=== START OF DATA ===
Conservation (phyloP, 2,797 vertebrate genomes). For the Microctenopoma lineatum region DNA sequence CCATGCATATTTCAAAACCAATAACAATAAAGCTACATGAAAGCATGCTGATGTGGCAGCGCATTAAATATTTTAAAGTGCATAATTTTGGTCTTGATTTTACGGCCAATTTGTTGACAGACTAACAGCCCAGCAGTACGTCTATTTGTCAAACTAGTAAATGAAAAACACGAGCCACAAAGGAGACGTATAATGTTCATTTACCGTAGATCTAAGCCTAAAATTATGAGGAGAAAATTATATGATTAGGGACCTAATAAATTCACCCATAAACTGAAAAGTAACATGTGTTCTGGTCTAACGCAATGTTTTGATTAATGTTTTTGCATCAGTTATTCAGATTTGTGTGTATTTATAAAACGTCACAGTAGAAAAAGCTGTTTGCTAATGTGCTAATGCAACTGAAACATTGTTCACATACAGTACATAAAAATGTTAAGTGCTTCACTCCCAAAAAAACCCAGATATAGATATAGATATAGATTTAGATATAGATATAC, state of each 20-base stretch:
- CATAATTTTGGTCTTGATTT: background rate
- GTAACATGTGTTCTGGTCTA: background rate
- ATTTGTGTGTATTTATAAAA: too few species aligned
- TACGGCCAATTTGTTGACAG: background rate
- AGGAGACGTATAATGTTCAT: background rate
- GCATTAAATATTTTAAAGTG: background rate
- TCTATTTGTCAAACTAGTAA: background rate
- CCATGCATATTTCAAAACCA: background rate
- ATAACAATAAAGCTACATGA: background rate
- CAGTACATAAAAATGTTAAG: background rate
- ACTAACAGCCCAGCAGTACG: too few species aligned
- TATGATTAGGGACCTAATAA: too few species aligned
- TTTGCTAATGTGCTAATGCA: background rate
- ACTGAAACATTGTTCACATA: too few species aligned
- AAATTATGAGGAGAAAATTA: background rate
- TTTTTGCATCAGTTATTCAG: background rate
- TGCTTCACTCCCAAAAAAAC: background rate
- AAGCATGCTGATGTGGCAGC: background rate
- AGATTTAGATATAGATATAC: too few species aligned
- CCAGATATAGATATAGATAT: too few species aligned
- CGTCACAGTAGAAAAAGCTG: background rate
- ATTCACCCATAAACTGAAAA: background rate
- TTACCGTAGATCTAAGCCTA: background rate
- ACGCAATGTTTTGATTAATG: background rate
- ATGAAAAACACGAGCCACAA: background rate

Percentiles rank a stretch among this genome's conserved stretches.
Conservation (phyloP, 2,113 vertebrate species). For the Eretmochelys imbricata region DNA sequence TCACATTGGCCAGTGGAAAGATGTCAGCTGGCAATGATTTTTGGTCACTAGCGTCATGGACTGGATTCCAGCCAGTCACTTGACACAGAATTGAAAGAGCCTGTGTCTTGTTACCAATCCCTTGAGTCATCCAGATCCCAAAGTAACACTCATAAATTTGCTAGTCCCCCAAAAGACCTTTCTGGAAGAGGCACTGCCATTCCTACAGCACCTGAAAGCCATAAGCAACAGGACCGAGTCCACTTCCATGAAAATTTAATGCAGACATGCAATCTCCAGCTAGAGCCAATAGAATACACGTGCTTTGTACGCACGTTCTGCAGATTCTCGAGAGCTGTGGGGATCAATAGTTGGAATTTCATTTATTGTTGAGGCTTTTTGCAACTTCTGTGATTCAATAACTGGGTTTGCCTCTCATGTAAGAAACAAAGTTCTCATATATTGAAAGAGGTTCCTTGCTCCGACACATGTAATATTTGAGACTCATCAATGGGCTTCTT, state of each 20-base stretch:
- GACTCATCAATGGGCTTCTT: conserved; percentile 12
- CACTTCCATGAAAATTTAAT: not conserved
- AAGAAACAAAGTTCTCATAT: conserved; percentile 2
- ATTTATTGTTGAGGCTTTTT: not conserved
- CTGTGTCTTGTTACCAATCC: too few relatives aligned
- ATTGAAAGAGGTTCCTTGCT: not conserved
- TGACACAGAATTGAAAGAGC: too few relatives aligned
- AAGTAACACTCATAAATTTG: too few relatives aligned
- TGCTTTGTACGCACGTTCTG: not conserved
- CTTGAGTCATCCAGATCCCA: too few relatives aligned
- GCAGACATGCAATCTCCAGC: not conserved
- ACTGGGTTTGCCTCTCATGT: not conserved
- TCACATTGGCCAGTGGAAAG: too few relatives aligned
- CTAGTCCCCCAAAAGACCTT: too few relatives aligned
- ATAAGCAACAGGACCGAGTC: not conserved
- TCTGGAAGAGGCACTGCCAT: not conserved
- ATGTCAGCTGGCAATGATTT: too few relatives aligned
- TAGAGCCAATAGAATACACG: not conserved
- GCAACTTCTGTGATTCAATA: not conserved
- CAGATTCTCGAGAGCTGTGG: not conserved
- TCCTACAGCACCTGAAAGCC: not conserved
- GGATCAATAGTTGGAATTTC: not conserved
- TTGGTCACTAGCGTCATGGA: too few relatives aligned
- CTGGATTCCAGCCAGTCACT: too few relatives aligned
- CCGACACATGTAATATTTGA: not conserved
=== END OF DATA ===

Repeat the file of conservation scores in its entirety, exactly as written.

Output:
Conservation (phyloP, 2,797 vertebrate genomes). For the Microctenopoma lineatum region DNA sequence CCATGCATATTTCAAAACCAATAACAATAAAGCTACATGAAAGCATGCTGATGTGGCAGCGCATTAAATATTTTAAAGTGCATAATTTTGGTCTTGATTTTACGGCCAATTTGTTGACAGACTAACAGCCCAGCAGTACGTCTATTTGTCAAACTAGTAAATGAAAAACACGAGCCACAAAGGAGACGTATAATGTTCATTTACCGTAGATCTAAGCCTAAAATTATGAGGAGAAAATTATATGATTAGGGACCTAATAAATTCACCCATAAACTGAAAAGTAACATGTGTTCTGGTCTAACGCAATGTTTTGATTAATGTTTTTGCATCAGTTATTCAGATTTGTGTGTATTTATAAAACGTCACAGTAGAAAAAGCTGTTTGCTAATGTGCTAATGCAACTGAAACATTGTTCACATACAGTACATAAAAATGTTAAGTGCTTCACTCCCAAAAAAACCCAGATATAGATATAGATATAGATTTAGATATAGATATAC, state of each 20-base stretch:
- CATAATTTTGGTCTTGATTT: background rate
- GTAACATGTGTTCTGGTCTA: background rate
- ATTTGTGTGTATTTATAAAA: too few species aligned
- TACGGCCAATTTGTTGACAG: background rate
- AGGAGACGTATAATGTTCAT: background rate
- GCATTAAATATTTTAAAGTG: background rate
- TCTATTTGTCAAACTAGTAA: background rate
- CCATGCATATTTCAAAACCA: background rate
- ATAACAATAAAGCTACATGA: background rate
- CAGTACATAAAAATGTTAAG: background rate
- ACTAACAGCCCAGCAGTACG: too few species aligned
- TATGATTAGGGACCTAATAA: too few species aligned
- TTTGCTAATGTGCTAATGCA: background rate
- ACTGAAACATTGTTCACATA: too few species aligned
- AAATTATGAGGAGAAAATTA: background rate
- TTTTTGCATCAGTTATTCAG: background rate
- TGCTTCACTCCCAAAAAAAC: background rate
- AAGCATGCTGATGTGGCAGC: background rate
- AGATTTAGATATAGATATAC: too few species aligned
- CCAGATATAGATATAGATAT: too few species aligned
- CGTCACAGTAGAAAAAGCTG: background rate
- ATTCACCCATAAACTGAAAA: background rate
- TTACCGTAGATCTAAGCCTA: background rate
- ACGCAATGTTTTGATTAATG: background rate
- ATGAAAAACACGAGCCACAA: background rate

Percentiles rank a stretch among this genome's conserved stretches.
Conservation (phyloP, 2,113 vertebrate species). For the Eretmochelys imbricata region DNA sequence TCACATTGGCCAGTGGAAAGATGTCAGCTGGCAATGATTTTTGGTCACTAGCGTCATGGACTGGATTCCAGCCAGTCACTTGACACAGAATTGAAAGAGCCTGTGTCTTGTTACCAATCCCTTGAGTCATCCAGATCCCAAAGTAACACTCATAAATTTGCTAGTCCCCCAAAAGACCTTTCTGGAAGAGGCACTGCCATTCCTACAGCACCTGAAAGCCATAAGCAACAGGACCGAGTCCACTTCCATGAAAATTTAATGCAGACATGCAATCTCCAGCTAGAGCCAATAGAATACACGTGCTTTGTACGCACGTTCTGCAGATTCTCGAGAGCTGTGGGGATCAATAGTTGGAATTTCATTTATTGTTGAGGCTTTTTGCAACTTCTGTGATTCAATAACTGGGTTTGCCTCTCATGTAAGAAACAAAGTTCTCATATATTGAAAGAGGTTCCTTGCTCCGACACATGTAATATTTGAGACTCATCAATGGGCTTCTT, state of each 20-base stretch:
- GACTCATCAATGGGCTTCTT: conserved; percentile 12
- CACTTCCATGAAAATTTAAT: not conserved
- AAGAAACAAAGTTCTCATAT: conserved; percentile 2
- ATTTATTGTTGAGGCTTTTT: not conserved
- CTGTGTCTTGTTACCAATCC: too few relatives aligned
- ATTGAAAGAGGTTCCTTGCT: not conserved
- TGACACAGAATTGAAAGAGC: too few relatives aligned
- AAGTAACACTCATAAATTTG: too few relatives aligned
- TGCTTTGTACGCACGTTCTG: not conserved
- CTTGAGTCATCCAGATCCCA: too few relatives aligned
- GCAGACATGCAATCTCCAGC: not conserved
- ACTGGGTTTGCCTCTCATGT: not conserved
- TCACATTGGCCAGTGGAAAG: too few relatives aligned
- CTAGTCCCCCAAAAGACCTT: too few relatives aligned
- ATAAGCAACAGGACCGAGTC: not conserved
- TCTGGAAGAGGCACTGCCAT: not conserved
- ATGTCAGCTGGCAATGATTT: too few relatives aligned
- TAGAGCCAATAGAATACACG: not conserved
- GCAACTTCTGTGATTCAATA: not conserved
- CAGATTCTCGAGAGCTGTGG: not conserved
- TCCTACAGCACCTGAAAGCC: not conserved
- GGATCAATAGTTGGAATTTC: not conserved
- TTGGTCACTAGCGTCATGGA: too few relatives aligned
- CTGGATTCCAGCCAGTCACT: too few relatives aligned
- CCGACACATGTAATATTTGA: not conserved